Calculating epidemiological measures of infection by Trypanosoma cruzi, the causative agent of Chagas disease, is complex, because it involves several species, different stages of infection in humans and multiple transmission routes. Using the next-generation matrix method, we analysed a model which considers the three stages of human infection, triatomines and dogs (the main domestic reservoirs of T. cruzi when triatomines are present) and the main transmission routes. We derived R0 and type-reproduction numbers T. We deduced formulas for the number of new infections generated through each transmission route by each infected individual. We applied our findings in Argentine Gran Chaco. The expressions achieved allowed quantifying the high infectivity of dogs and emphasizing the epidemiological importance of the long and asymptomatic chronic indeterminate stage in humans in the spread of the infection. According to the model, it is expected that one infected human infects 21 triatomines, that 100 infected triatomines are necessary to infect one human and 34 to infect a dog, and that each dog infects on average one triatomine per day. Our results may allow quantifying the effect of control measures on infected humans, triatomines and dogs (or other highly infected vertebrate) or on a specific route of transmission, in other scenarios.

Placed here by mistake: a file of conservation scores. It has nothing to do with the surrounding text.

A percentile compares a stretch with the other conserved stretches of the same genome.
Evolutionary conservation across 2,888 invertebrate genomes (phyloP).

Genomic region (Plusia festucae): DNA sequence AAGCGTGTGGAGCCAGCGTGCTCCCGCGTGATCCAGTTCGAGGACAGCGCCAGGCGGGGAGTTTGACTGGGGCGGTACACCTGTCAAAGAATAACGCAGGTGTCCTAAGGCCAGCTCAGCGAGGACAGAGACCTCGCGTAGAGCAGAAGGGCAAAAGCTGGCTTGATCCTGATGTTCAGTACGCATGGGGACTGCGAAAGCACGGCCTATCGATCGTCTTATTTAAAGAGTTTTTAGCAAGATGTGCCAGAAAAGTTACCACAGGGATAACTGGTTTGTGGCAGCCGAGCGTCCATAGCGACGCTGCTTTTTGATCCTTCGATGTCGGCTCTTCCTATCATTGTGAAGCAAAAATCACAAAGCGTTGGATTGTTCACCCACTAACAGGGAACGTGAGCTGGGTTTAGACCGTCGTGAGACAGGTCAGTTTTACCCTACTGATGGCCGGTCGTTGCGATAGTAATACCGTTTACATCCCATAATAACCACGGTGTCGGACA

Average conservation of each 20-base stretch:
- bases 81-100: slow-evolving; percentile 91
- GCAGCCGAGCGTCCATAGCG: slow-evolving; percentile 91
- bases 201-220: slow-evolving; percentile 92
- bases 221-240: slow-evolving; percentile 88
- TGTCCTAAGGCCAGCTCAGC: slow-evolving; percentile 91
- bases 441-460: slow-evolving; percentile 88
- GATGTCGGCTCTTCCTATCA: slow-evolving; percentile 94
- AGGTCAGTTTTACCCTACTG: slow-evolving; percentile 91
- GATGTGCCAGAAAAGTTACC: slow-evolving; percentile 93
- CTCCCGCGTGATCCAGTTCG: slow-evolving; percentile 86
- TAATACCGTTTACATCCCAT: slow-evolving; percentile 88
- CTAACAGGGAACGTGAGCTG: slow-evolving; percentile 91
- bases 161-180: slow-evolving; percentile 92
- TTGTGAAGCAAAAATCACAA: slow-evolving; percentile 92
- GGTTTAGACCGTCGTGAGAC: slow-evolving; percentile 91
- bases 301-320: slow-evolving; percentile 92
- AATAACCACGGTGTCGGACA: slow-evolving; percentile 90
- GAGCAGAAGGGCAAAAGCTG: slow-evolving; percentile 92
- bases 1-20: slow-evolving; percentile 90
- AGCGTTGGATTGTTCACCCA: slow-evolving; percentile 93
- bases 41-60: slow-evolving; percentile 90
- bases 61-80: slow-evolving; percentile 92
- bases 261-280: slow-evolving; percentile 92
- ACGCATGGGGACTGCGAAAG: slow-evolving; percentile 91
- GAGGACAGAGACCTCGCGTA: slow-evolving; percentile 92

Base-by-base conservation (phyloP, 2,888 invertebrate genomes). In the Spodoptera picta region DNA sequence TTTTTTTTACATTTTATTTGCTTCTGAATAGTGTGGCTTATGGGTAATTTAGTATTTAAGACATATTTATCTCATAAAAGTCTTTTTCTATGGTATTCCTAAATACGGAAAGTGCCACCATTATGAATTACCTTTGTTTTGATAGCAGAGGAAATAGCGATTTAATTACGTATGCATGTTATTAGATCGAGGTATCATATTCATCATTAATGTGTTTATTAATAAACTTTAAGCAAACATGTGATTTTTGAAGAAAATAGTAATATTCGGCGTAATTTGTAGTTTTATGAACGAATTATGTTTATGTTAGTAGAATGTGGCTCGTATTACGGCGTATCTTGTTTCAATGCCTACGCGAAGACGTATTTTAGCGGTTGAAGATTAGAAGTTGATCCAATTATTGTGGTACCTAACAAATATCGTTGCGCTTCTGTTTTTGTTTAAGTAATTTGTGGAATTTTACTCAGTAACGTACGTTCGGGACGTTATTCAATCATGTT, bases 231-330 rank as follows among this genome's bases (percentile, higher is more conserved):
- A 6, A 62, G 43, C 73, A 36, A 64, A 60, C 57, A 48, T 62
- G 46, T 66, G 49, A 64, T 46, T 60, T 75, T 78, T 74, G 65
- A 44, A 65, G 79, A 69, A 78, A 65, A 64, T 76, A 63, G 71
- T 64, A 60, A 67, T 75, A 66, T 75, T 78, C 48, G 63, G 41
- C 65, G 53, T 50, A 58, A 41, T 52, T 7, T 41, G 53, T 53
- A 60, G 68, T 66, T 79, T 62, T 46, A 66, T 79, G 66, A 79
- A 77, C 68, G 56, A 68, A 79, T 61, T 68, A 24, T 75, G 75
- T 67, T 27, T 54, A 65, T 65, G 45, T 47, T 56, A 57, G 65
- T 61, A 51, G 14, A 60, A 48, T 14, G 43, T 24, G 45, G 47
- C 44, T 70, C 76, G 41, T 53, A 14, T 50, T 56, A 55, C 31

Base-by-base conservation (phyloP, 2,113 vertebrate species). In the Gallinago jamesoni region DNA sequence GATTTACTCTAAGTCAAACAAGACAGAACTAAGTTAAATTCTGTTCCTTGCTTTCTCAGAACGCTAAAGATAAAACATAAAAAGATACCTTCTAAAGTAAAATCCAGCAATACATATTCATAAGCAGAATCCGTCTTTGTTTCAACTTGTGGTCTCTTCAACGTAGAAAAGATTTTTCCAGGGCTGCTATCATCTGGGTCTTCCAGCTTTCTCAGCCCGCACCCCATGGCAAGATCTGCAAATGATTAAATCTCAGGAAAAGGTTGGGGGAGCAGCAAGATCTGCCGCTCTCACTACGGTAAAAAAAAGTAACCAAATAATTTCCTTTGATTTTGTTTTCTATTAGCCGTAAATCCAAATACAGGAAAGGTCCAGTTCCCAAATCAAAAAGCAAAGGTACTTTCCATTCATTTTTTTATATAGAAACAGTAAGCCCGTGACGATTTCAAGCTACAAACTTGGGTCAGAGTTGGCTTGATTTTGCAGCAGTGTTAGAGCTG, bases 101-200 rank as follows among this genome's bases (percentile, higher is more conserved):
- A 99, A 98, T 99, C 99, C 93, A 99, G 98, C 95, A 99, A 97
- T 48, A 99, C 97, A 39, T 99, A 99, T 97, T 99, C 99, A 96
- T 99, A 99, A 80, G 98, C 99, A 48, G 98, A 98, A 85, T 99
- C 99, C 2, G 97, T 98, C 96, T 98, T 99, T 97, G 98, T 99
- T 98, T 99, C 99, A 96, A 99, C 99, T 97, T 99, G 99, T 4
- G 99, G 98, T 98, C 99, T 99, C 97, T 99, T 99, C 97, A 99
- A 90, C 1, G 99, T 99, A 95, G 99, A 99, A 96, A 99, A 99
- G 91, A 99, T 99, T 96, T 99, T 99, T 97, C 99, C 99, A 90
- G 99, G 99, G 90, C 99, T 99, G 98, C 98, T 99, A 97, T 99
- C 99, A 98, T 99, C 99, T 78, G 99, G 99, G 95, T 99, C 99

Thessaly, Central Greece, is an endemic area for leishmaniasis with higher incidence rate during the last years. We herein investigated the geographical distribution of human leishmaniasis cases and Leishmania infected dogs in relation to environmental parameters to identify high-risk areas. All the human leishmaniasis cases (n = 82) reported to Hellenic Centre for Disease Control and Prevention from 2007 to 2014 and 85 Leishmania polymerase chain reaction positive dogs were included in this study. To analyse the data geographical information system (GIS) together with the Ecological Niche Model (ENM) were used. The most important findings of the study were: (i) Central plain of Thessaly together with the coast line and the western and eastern lowlands were identified as high-risk geographical areas. (ii) The highest percentage of the high-risk areas was found in low altitude (<200 m above sea level) and in irrigated and cultivated agricultural areas. (iii) A total of 20% of the human settlements was found in high-risk areas. (iv) The maximum temperature of the warmest month contributes the highest per cent to define both environmental niche profiles for humans and dogs. (v) The ENM could be a useful tool for the epidemiological study of leishmaniasis. Spatial analysis may allow the design of entomological studies and identify target population in order to implement preventive measures.